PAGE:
It's a paradox, but with today's level of technology development, especially in the automotive industry, engineers from all over the world have not been able to come to a single opinion about the transmission. A mechanism has not yet been created that meets the following requirements - compact dimensions and light weight, a serious power range, no significant loss of torque, saving fuel, comfort of movement, decent dynamics, resource. There is no such unit yet, but there is a robotic box. She, though not completely, but meets many of the above requirements.
These mechanisms do not differ from traditional mechanics in their design and principle of operation. But the gears and clutch are engaged by means of electric or hydraulic actuators. Although, this is very general. Indeed, between the five-speed Easytronic from Opel and the 7-speed roboticbox from Ferrari, in addition to the number of steps, a huge number of technological solutions and there is also a difference in electronic tuning. Yes, and constructively in these two options there are a lot of fundamental differences. And installing them on specific cars had different goals.
The first robotic boxes on serial models began to appear only at the beginning of the last century. Their recipe is quite simple - they took ordinary proven mechanics with a classic clutch. Then all this was supplemented by electric drives that squeezed the clutch disc and shifted gears according to a certain algorithm. So, Toyota introduced the Multimod transmission system, the Ford robotic box was called Durashift, Honda introduced Ishift. The market sometimes presented several models at the same time - it was a kind of boom. What caused it? There is only one answer to this question - savings.
For those who bought the Corolla, Peugeot 207, Ford Fusion and other models and did not want to shift gears manually, the automakers offered an inexpensive analogue of the traditional torque converter and CVT. After all, several servos bolted to a well-functioning base are much cheaper than a pure automatic or CVT.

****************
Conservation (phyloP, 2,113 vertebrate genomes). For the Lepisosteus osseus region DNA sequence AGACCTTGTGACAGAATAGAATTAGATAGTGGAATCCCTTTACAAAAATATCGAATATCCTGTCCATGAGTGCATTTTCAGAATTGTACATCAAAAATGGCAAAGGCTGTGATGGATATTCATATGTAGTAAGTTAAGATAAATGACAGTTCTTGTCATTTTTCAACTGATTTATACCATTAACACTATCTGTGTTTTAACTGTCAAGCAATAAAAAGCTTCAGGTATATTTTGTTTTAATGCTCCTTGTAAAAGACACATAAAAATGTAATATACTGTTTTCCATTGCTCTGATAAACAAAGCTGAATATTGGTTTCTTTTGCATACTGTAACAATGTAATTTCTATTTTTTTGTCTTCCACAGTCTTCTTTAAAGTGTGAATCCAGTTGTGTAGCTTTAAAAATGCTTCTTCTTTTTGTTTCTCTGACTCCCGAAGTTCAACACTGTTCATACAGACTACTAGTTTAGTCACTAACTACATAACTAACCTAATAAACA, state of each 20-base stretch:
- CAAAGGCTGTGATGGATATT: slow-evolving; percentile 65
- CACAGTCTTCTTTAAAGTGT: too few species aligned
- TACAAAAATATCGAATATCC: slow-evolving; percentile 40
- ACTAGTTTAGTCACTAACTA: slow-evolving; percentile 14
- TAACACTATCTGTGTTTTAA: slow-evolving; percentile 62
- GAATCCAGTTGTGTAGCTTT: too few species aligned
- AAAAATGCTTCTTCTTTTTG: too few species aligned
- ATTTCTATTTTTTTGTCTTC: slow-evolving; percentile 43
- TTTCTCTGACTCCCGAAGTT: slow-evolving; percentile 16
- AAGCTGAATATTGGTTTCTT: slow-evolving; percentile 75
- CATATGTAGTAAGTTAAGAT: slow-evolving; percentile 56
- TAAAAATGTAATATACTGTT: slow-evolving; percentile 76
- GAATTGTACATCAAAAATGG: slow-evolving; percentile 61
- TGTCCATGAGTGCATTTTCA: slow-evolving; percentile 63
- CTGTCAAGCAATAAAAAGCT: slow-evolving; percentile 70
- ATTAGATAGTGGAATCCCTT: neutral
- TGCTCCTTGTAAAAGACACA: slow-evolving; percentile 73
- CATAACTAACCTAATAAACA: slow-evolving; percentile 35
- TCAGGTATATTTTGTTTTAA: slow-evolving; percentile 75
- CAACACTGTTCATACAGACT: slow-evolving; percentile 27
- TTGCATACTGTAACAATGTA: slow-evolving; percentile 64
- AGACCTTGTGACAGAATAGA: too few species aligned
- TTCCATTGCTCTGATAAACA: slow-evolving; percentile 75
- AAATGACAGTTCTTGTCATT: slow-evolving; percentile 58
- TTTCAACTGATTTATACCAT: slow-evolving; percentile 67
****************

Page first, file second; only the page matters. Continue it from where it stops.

Jerking and pushing
The marketing ploy and experiment of the engineers failed. Cars equipped with a robotic box, as it turned out in reality, only likeunassuming drivers. The thing is that such cars start in the same way as beginners who have just graduated from a driving school - with jerks and jerks. And most importantly, what is even worse - there are delays when switching.
To disengage the driven disc from the flywheel, select the desired gear and restore torque, the robot needed more time than the average driver on a manual transmission. In addition, robots can make mistakes in steps. Therefore, a jerky driving mode, completing an overtaking in the required gear, or simply the process of organically infusing into the stream for "robots" is a big test.
More reviews of the robotic box indicate the faulty reliability of these units. Often the electronics fail, the boxes heat up, the clutch life is reduced compared to ordinary mechanics. The lack of a "Parking" mode is the smallest of all troubles.
Today, "robots" with a single-plate clutch are installed only on French cars. But it must be said that this negative experience did not alienate most manufacturers from such transmissions. Those who relied on these checkpoints radically revised their design, having previously studied the history of "robots".
These mechanisms are arranged quite simply. In fact, this is a regular manual transmission with additional elements. These drive elements activate and deactivate the clutch, as well as change gears. The principle of operation of the mechanics and the "robot" are the same.
However, there are minor differences. The main difference isthese same executive devices. They control the clutch. The operation of the activators is controlled by an electronic control unit. As for the clutch, it can be used as a single disc, several discs or a package of friction elements. Now one of the progressive solutions is the dual clutch system.
Manual gearboxes can be equipped with a hydraulic or electric drive. In the case of electric, servo drives are used as actuators. It is an electric motor with mechanical gears. The hydraulic drive works on the basis of hydraulic cylinders and electromagnetic valves.
Electric drive features slower speed and lower power consumption. In hydraulic systems, it is necessary to constantly maintain pressure, and this requires a lot of energy. But the operation of hydraulic robotic gearboxes is much faster. Some hydraulic manual transmissions on sports cars boast lightning-fast shift speeds.
These qualities determine the use of manual transmission with electric drive on budget car models. As an example, a robotic box on Lada-Vest. Gearboxes for more expensive car models are equipped with hydraulic drive.